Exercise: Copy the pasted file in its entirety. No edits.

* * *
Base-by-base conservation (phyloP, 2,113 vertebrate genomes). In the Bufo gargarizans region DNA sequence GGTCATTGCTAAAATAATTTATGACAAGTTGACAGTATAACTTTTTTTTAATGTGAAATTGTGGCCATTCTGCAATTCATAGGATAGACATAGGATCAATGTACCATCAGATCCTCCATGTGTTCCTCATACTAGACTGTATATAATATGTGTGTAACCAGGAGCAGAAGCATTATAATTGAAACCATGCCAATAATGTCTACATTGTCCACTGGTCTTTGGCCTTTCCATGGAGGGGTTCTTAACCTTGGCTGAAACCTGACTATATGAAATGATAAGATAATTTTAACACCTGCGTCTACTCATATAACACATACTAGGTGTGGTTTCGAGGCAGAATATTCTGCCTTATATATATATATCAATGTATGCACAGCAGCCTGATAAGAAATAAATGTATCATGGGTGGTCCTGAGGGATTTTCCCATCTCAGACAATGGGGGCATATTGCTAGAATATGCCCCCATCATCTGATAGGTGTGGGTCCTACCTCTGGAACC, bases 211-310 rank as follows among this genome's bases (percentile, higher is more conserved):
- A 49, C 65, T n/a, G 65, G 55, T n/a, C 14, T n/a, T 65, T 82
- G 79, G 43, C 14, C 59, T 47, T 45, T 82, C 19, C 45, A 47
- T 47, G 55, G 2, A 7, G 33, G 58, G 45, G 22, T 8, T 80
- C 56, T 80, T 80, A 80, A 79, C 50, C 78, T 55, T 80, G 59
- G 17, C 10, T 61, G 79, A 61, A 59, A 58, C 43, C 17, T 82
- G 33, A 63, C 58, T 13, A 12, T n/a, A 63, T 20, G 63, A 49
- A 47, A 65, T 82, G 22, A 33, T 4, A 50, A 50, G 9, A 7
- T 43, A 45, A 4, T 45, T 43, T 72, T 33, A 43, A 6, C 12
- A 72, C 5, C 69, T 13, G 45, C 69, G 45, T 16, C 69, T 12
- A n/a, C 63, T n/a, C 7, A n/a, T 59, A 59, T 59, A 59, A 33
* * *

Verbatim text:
Base-by-base conservation (phyloP, 2,113 vertebrate genomes). In the Bufo gargarizans region DNA sequence GGTCATTGCTAAAATAATTTATGACAAGTTGACAGTATAACTTTTTTTTAATGTGAAATTGTGGCCATTCTGCAATTCATAGGATAGACATAGGATCAATGTACCATCAGATCCTCCATGTGTTCCTCATACTAGACTGTATATAATATGTGTGTAACCAGGAGCAGAAGCATTATAATTGAAACCATGCCAATAATGTCTACATTGTCCACTGGTCTTTGGCCTTTCCATGGAGGGGTTCTTAACCTTGGCTGAAACCTGACTATATGAAATGATAAGATAATTTTAACACCTGCGTCTACTCATATAACACATACTAGGTGTGGTTTCGAGGCAGAATATTCTGCCTTATATATATATATCAATGTATGCACAGCAGCCTGATAAGAAATAAATGTATCATGGGTGGTCCTGAGGGATTTTCCCATCTCAGACAATGGGGGCATATTGCTAGAATATGCCCCCATCATCTGATAGGTGTGGGTCCTACCTCTGGAACC, bases 211-310 rank as follows among this genome's bases (percentile, higher is more conserved):
- A 49, C 65, T n/a, G 65, G 55, T n/a, C 14, T n/a, T 65, T 82
- G 79, G 43, C 14, C 59, T 47, T 45, T 82, C 19, C 45, A 47
- T 47, G 55, G 2, A 7, G 33, G 58, G 45, G 22, T 8, T 80
- C 56, T 80, T 80, A 80, A 79, C 50, C 78, T 55, T 80, G 59
- G 17, C 10, T 61, G 79, A 61, A 59, A 58, C 43, C 17, T 82
- G 33, A 63, C 58, T 13, A 12, T n/a, A 63, T 20, G 63, A 49
- A 47, A 65, T 82, G 22, A 33, T 4, A 50, A 50, G 9, A 7
- T 43, A 45, A 4, T 45, T 43, T 72, T 33, A 43, A 6, C 12
- A 72, C 5, C 69, T 13, G 45, C 69, G 45, T 16, C 69, T 12
- A n/a, C 63, T n/a, C 7, A n/a, T 59, A 59, T 59, A 59, A 33